I wasn’t one of those law school applicants who carefully calculated the ratio between tuition and the average starting salary. I didn’t pore over a cost-benefit analysis to determine if the investment in law school was a good one — I just assumed it was.
Some of that assumption can be attributed to poor planning, but most of it stems from my naiveté about the rising cost of tuition and the decreasing amount of money new lawyers are being paid. To be frank, I expected that my salary as a lawyer would be a good one — definitely higher than average.
I was also naive to the great spectrum of lawyers and firms, as well as their respective billing rates and annual income. To earn an above-average salary seemed the logical answer when I was preparing to pay such an enormous amount in tuition, no matter what area of law I ended up practising.
Early on in law school, however, I learned just how different lawyers’ salaries could be. Big Law equalled big bucks and practising solely public interest law meant you had to lower your expectations significantly.
Then there was everything in between.
After reading “The expectation gap” in Canadian Lawyer a few weeks ago, I was reminded of my naive expectations and the harsh reality check I got once in the law world. The recently released 2013 Compensation Survey revealed that new associates make an average of $60,000 per year, ranging from $40,000 to $105,000.
The survey included comments from senior lawyers who complained young lawyers expected too much. The article quoted one respondent who described new associates as “unrealistic,” while another one said their biggest complaint was “paying associates higher and higher wages in return for them earning the law firm less and less.”
From a business standpoint, I can understand these criticisms. If the economic slowdown has affected revenue, it will inevitably impact salaries. Of course, new lawyers are the logical place to start. As well, less experience reasonably translates to less pay. And nobody likes an overly entitled newbie.
However, I also feel a bit defensive of my fellow young lawyers. Perhaps our expectations are reasonably high because the current cost of tuition is so (unreasonably) high. Perhaps we are simply expecting what would be a rational return on our education investment. Tuition today is drastically higher than what a lot of senior partners and associates were paying in law school.
But is that an employer’s concern? Should it be?
Of course, my comments must be more contextualized. For some firms and legal clinics, there are simply not enough resources to meet young lawyers’ expectations (or debt payments). This has significant implications for access to justice and public interest law, where fewer law grads are going because of the need to pay off debts.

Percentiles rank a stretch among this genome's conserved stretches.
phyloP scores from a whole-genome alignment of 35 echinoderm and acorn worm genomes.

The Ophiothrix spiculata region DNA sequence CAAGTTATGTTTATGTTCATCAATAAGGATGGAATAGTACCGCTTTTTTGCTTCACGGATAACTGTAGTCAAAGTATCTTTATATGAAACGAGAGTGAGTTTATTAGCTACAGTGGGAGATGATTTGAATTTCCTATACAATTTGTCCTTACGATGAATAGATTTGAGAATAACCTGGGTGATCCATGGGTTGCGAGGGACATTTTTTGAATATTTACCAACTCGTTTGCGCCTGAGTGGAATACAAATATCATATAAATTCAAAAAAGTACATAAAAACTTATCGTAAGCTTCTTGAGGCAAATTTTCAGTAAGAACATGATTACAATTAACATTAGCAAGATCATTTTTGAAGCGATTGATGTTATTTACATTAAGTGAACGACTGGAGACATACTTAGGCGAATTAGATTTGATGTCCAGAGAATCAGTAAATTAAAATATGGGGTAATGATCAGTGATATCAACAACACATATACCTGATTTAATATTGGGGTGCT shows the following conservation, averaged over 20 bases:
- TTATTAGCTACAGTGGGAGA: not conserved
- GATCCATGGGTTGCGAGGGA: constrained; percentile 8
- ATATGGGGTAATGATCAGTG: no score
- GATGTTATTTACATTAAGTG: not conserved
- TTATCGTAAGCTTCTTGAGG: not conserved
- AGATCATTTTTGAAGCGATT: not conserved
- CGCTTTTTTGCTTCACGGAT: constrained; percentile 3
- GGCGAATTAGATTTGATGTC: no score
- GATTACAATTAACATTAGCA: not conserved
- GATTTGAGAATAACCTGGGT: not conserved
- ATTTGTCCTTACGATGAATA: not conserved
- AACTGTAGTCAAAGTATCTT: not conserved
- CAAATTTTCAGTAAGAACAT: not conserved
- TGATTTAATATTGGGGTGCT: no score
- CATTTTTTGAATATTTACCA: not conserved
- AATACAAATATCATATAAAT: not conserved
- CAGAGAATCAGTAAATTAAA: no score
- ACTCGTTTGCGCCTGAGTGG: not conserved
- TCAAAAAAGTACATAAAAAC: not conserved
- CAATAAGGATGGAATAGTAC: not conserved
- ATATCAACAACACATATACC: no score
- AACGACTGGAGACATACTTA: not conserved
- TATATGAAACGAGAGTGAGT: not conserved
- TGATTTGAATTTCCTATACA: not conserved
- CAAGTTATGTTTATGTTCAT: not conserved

Another very important concession to be made is the fact lawyers’ salaries, even on the low end of the scale, are still higher than average. Lawyers form part of the privileged few, so it is important to keep this conversation in the right context.
Nonetheless, the topic of salary expectations is an important one. We all have to make a living somehow and pay off our loans. As almost-lawyers, we also have to seriously ponder how we want to live and what is most important: time, money, values, or a combination of the three. So whether it’s refugee or securities law we are going to practise, this is a valid consideration at this stage in our careers.
This very pragmatic, monetary concern is why I think many people go into law in the first place. It is seen as a direct route to a stable and well-paying career. For precisely this reason, many leave an already-established career for law.
Credibility and income certainly factored into my decision to go to law school, as I unabashedly admitted earlier (although I must say I have adjusted my expectations since deciding on the type of law I want to practise). Some of my classmates have also echoed this consideration when I asked them about their salary expectations post-law school.
This “expectation gap” is important food for thought as my law school compadres and I approach graduation. I’m not sure if the rising tuition rates in contrast to falling (or frozen) starting salaries should prevent one from going to law school, however, it should absolutely be factored in.
Now when I’m asked by interested law school applicants whether or not they should pursue a career in law, I urge them to really think about whether law is the best (or only) route to the career they want and objectives they want to achieve. I remind them of the great financial and time commitment law school demands and the varied prospects at the other end.
If the answer to that question is no, law school might seem like a waste of money that will force one to sacrifice important goals in order to pay it back. But if the answer is yes, then this investment is worth every penny.